Saturday, January 26, 2013

Welcome Scott! Born January 5, 2013

Birth Story - 37 weeks pregnant

I am in the minority of women that have rh negative blood type.  It’s not such of a issue during the first pregnancy, but if the first  baby has positive blood type and some of baby’s blood got mixed with my blood during delivery then my blood would see that blood type as a foreigner and start to produce antibodies against that positive blood.  Which is why I got the rhogam shot within 72 hours after having Kiana and at 28 weeks pregnant, to prevent that.  But after the rhogam shot with this pregnancy my antibody levels kept rising, so the doctors wanted me to get an ultrasound, at 37 weeks pregnant,  with a specialist to make sure baby wasn’t becoming anemic.  

The ultrasound took a while.  First a tech did the ultrasound and then the doctor did it too. The technical/medical part of it I don't understand.  Then the doctor took us into his office to discuss the results.  I still hadn't gotten an indication that they found anything.  The doctor compared both his results and the tech's results (they did a Doppler ultrasound to look at the blood flow in the baby to check for anemia) to a chart and explained (although I really couldn't follow all that he was saying) that baby could be borderline anemic. His results were lower than the tech's.  What concerned him, and with discussing with my doctors prior to my appointment, was that my antibody levels kept going up.  Prior to my rhogam shot at 28 weeks my antibody levels were at 1, then after the rhogam shot they went up to 8, then 3 weeks later 16.  Rhogam is supposed to make the antibody levels go down, not up.  This meant that my negative blood was producing antibodies against baby, although we had no way to know what baby's blood type was at this point but most likely positive since both Tim and Kiana have positive blood.  The antibodies could cause anemia in baby.  The doctor was concerned that if I waited another week or two to go into labor that my antibody levels would continue to go up putting the baby even more at risk.  Severe anemia could cause heart failure and/or require a blood transfusion.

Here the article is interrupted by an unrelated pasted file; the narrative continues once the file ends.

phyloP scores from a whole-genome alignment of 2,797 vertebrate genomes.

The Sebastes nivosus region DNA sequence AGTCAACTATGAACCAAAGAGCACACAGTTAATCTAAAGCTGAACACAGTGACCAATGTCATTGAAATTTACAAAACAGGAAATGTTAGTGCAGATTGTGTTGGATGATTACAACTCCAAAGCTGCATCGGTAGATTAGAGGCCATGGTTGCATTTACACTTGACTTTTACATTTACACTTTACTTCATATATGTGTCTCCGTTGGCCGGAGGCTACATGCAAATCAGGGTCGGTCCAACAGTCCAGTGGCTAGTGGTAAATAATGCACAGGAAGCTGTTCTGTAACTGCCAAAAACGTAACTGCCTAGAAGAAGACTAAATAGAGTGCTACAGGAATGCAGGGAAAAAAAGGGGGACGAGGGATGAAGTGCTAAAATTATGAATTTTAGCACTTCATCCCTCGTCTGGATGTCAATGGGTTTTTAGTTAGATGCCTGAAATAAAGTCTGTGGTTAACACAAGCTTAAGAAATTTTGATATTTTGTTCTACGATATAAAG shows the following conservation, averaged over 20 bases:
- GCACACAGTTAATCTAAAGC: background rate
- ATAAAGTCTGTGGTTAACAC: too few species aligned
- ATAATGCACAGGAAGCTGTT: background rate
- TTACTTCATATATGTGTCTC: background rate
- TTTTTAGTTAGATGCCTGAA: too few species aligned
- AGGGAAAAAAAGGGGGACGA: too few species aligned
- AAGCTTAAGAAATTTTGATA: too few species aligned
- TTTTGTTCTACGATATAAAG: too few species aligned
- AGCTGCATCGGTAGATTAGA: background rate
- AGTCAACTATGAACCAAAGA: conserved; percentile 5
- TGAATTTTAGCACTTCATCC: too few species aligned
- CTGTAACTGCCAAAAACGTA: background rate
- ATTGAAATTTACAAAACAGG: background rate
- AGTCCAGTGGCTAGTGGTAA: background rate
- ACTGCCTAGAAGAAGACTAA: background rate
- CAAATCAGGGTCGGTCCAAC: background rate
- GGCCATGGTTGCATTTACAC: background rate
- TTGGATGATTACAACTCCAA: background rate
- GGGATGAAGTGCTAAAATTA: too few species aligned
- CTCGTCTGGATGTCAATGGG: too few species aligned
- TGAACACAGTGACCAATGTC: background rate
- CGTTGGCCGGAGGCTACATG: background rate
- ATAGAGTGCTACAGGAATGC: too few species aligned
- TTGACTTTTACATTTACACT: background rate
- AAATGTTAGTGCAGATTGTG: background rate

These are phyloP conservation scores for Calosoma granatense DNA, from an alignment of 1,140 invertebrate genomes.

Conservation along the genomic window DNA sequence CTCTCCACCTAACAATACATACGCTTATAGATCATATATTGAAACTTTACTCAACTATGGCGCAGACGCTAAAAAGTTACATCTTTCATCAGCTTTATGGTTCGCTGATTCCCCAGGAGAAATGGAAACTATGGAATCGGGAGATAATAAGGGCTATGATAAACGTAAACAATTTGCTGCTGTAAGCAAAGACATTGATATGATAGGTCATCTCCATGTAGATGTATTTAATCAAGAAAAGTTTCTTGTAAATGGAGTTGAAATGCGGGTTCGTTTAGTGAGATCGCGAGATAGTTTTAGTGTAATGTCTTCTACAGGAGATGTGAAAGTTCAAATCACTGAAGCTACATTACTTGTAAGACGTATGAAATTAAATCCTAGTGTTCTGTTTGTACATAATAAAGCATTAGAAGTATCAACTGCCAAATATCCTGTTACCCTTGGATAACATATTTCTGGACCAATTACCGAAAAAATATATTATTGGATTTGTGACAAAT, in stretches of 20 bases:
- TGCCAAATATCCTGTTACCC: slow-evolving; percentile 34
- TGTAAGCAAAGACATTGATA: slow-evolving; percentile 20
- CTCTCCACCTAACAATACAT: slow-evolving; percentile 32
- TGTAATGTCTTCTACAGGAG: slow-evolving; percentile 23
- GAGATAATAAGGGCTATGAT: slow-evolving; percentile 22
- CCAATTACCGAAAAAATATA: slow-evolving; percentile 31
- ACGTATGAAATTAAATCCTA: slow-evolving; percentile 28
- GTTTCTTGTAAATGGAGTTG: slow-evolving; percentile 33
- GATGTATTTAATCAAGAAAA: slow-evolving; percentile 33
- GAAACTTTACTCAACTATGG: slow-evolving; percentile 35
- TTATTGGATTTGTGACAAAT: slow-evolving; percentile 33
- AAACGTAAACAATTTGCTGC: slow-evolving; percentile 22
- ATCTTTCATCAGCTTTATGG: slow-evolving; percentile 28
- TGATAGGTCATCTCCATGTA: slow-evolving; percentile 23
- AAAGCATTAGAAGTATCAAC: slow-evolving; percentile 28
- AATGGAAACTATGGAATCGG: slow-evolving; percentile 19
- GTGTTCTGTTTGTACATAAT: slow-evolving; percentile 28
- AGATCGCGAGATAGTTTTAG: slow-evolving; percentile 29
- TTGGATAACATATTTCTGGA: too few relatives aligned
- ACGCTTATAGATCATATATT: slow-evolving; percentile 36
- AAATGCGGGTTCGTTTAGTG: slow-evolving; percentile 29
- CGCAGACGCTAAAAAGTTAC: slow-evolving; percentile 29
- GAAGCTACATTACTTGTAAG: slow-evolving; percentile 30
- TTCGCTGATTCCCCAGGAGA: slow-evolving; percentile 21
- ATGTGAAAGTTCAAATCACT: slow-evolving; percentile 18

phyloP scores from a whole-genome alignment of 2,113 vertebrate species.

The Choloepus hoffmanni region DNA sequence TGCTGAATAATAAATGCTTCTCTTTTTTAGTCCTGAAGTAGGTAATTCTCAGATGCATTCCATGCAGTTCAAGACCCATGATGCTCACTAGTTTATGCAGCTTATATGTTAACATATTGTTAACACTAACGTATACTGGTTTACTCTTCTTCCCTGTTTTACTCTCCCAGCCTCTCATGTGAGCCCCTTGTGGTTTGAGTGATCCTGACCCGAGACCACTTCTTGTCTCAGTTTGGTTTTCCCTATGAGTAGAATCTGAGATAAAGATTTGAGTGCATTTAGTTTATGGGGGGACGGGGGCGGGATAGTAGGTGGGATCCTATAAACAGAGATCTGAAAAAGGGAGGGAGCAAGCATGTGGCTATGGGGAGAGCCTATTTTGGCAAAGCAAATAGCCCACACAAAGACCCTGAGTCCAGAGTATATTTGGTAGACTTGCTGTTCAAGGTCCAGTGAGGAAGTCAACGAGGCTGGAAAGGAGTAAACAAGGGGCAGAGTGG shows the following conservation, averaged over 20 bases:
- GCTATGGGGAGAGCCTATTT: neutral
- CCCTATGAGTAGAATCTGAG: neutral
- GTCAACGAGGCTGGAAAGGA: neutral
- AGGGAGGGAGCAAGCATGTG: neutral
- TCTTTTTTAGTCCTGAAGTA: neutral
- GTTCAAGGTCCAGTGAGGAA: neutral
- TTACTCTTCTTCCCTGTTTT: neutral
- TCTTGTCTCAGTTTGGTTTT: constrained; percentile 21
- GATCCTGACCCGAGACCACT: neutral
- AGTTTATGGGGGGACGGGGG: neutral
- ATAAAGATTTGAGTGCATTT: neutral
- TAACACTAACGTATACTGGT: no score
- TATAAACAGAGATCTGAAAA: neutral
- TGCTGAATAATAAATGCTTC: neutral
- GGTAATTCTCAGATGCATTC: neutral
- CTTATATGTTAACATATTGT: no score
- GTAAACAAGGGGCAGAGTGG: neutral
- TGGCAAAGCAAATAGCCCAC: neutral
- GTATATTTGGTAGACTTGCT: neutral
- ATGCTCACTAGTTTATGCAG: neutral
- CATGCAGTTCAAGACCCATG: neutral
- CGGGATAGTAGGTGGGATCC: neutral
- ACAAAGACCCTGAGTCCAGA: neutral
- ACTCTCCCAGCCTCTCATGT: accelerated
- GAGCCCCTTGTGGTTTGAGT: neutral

Since I was already full-term the doctor thought it would be best to induce me.  To admit me upstairs right then and have the baby.  He just wanted to be safe.   That's when my head started spinning.  We didn't expect that.  From that point on it was a whirlwind and I felt completely unorganized.   We asked the doctor if we could be alone a minute to talk.  Ultimately it was our decision.  We prayed, we cried, we talked.  I wasn't actually worried about baby.  I was more worried about how long we might have to be there, worried about Kiana, not knowing if our friends or the baby-sitter could watch Kiana for how-ever long.  I just had so many questions spinning around in my head. And the thing was was that we had NO CELL PHONE RECEPTION to make calls before we made a decision.  Everything was just happening so fast.  But in the end we knew it would be best to have the baby then.